Rockwood is filled with potholes...about 300 of them. Many of the potholes in Rockwood are just partial ones. They also range in size from the very small up to one of the biggest in North America. At this location you will find a very vast concentration of potholes. Some wide, some tall, many partial ones, some on dry ground, some filled partially with water and there are event some that will be emerged within the water. The water levels very throughout the year as it is a controlled area. When the water levels are low it will reveal some very prominent potholes too. This concentration of potholes is located along The Pothole Trail/Gilbert MacIntyre Memorial Trail. This trail takes you along the north shore of the Eramsa River and through some of the most unique geological features and biologically diverse area in Southern Ontario. These potholes were formed by receding water of the Wisconsin Glacier over 11,000 years ago. From the boardwalk you can spot dozens of potholes and more before and after the boardwalk. Please stay on the trails here.
Pothole Formation at Rockwood
There seems to be general agreement amongst Quaternary workers that the Eramosa Valley is part of a complex series of meltwater channels that drained the ice margins retreating both into the Huron and Ontario Basins. The potholes that are found at Everton and at Rockwood appear to be associated with the floods of meltwater associated with the retreating Wisconsinan ice about 13,000 to 12,000 years ago. Potholes are found at many different elevations within both the Grand River Conservation Authority area (GRCA), and in the adjacent University of Waterloo-owned area. Given the altitude of the tops of the highest potholes they are obviously not associated with modern (or even near-modern) fluvial activity. Even those close to the level of the present day Eramosa River are likely the products of glacial meltwater. It has been suggested that the valley represents the former position of a sequence of coalesced potholes aligned along a master joint system in the bedrock. So, how were the potholes formed? The generally accepted belief is that high volumes of rapidly-flowing water, probably in an ice-marginal, or possibly sub-glacial river enlarged weak points in the bedrock and established the site for a pothole. A number of scholars have indicated that massive bedrock (of virtually any lithology) is more suitable for the creation and retention of pothole forms. In the Rockwood potholes virtually all are formed in the Amabel Formation. Detritus carried in the water as bedload, created the "cutting tools" for a downward attrition of the rock surface. Large boulders that are normally assumed as the principal cutting tool, probably played a lesser role than smaller clasts as cutting tools. In the excavation of a small pothole at Rockwood, highly-rounded and polished Precambrian clasts, that appear to be mostly in the 8 to 18cm range. One thing that several scholars observed, were helical- (spiral-) shaped grooves on the sides of the potholes. These indicate that water circulated in a spiral fashion within the pothole exiting up the centre of the pothole. Such features have not been reported from Rockwood except at the Devil's Well which is the focus of a separate earthcache.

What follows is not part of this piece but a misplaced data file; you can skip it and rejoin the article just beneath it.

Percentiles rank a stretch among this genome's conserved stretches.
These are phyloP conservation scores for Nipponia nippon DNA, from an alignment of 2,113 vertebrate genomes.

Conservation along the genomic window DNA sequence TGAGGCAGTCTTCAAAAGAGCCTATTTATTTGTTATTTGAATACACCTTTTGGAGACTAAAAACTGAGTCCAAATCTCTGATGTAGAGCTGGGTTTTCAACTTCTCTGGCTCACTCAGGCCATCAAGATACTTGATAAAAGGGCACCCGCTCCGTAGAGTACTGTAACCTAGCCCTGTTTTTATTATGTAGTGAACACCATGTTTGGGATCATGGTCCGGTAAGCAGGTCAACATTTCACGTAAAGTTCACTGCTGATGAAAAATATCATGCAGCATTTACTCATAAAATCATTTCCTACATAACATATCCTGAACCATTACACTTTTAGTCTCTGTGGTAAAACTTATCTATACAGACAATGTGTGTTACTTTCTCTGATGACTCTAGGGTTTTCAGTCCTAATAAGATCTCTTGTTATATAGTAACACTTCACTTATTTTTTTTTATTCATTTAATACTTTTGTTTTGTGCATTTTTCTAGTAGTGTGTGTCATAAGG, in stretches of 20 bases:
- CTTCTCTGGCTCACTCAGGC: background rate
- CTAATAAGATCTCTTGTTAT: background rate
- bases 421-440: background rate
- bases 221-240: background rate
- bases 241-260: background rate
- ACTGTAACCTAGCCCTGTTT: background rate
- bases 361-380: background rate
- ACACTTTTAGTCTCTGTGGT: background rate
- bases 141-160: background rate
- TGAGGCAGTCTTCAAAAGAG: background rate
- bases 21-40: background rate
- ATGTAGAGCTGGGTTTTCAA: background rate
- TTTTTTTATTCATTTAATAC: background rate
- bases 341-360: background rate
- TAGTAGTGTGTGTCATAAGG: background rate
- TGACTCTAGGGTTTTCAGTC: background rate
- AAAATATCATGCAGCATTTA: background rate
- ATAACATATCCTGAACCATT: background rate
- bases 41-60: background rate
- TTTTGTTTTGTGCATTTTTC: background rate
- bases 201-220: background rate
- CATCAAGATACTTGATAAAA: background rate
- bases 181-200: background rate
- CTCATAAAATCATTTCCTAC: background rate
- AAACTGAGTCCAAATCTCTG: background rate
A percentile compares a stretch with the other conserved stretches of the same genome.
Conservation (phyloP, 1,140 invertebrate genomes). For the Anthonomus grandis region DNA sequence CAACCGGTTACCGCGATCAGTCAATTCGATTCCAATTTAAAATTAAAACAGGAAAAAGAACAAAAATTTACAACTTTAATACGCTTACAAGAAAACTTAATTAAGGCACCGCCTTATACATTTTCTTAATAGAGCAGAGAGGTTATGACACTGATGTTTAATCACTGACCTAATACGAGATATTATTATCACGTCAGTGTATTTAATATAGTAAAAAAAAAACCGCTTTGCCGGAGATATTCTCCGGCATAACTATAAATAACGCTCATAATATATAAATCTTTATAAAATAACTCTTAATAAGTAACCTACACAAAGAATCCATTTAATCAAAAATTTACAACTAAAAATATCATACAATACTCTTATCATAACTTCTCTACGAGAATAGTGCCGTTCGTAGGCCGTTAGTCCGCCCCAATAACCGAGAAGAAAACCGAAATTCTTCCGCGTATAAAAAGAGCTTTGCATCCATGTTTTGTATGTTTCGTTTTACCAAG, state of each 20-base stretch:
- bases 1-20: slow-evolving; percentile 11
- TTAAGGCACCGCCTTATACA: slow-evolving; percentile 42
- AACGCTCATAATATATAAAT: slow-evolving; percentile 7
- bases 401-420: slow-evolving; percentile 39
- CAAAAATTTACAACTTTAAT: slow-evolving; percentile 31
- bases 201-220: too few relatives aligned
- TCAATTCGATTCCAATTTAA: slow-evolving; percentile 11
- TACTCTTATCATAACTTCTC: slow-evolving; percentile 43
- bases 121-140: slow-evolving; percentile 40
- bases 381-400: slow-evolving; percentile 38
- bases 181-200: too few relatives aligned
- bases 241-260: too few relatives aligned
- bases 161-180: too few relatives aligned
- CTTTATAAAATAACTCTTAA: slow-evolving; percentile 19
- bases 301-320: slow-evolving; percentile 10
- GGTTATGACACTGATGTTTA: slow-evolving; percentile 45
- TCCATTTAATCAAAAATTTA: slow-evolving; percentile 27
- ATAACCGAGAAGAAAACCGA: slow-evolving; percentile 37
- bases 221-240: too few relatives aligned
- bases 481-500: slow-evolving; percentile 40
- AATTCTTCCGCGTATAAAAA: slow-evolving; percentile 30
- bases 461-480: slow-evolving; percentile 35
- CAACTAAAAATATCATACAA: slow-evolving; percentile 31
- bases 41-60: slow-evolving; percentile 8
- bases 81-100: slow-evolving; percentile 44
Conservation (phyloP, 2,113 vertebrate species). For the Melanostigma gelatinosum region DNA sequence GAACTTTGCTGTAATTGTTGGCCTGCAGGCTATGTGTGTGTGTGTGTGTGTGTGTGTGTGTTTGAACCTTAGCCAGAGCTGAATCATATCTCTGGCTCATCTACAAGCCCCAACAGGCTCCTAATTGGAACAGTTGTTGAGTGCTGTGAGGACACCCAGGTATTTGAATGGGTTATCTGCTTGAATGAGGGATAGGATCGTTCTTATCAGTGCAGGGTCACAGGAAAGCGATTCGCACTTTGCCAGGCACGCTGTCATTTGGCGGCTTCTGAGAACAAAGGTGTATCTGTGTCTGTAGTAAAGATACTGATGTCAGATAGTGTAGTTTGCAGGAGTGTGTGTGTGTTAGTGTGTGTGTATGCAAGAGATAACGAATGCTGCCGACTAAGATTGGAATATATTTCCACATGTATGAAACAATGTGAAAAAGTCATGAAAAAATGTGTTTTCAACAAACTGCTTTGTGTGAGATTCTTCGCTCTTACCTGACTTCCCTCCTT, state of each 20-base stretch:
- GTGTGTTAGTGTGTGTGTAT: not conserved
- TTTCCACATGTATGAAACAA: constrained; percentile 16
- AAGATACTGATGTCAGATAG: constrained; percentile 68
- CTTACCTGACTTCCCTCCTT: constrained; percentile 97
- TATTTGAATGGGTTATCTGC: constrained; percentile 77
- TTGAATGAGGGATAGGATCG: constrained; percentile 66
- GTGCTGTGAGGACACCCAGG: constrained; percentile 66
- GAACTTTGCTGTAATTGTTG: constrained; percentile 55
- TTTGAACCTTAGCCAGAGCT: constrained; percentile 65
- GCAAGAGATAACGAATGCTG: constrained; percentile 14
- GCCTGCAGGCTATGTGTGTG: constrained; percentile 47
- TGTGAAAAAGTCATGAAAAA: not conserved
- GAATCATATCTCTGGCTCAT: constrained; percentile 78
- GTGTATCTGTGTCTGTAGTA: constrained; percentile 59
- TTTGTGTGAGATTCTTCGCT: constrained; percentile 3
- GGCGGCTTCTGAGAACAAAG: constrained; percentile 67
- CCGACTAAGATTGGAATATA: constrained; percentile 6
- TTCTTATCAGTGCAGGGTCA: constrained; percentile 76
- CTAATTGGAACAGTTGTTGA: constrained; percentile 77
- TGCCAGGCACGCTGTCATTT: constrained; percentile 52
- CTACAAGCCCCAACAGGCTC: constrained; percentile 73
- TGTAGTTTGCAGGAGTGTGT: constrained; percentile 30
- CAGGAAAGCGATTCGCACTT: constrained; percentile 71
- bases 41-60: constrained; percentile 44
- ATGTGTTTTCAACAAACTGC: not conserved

Tasks and Logging Requirements
1) How many potholes do you observe at this location by walking from one end of the boardwalk to the other?
2) Are there any that are still intact or do most have broken sides?
3) Of the potholes you observed here how much bigger is the largest one compared to the smallest one?
4) What percentage of them contain water within them?
5) Based on what you learned about potholes, what factors will contribute to the destruction and erosion of the potholes here?
6) What steps has Rockwood taken and what steps can you take to to protect these potholes?
Email me the answers to the above questions and then go ahead and log this earthcache. Feel free to post pictures too.
** Please note that there is a fee to enter Rockwood Conservation Area. See additional waypoints for entrance location.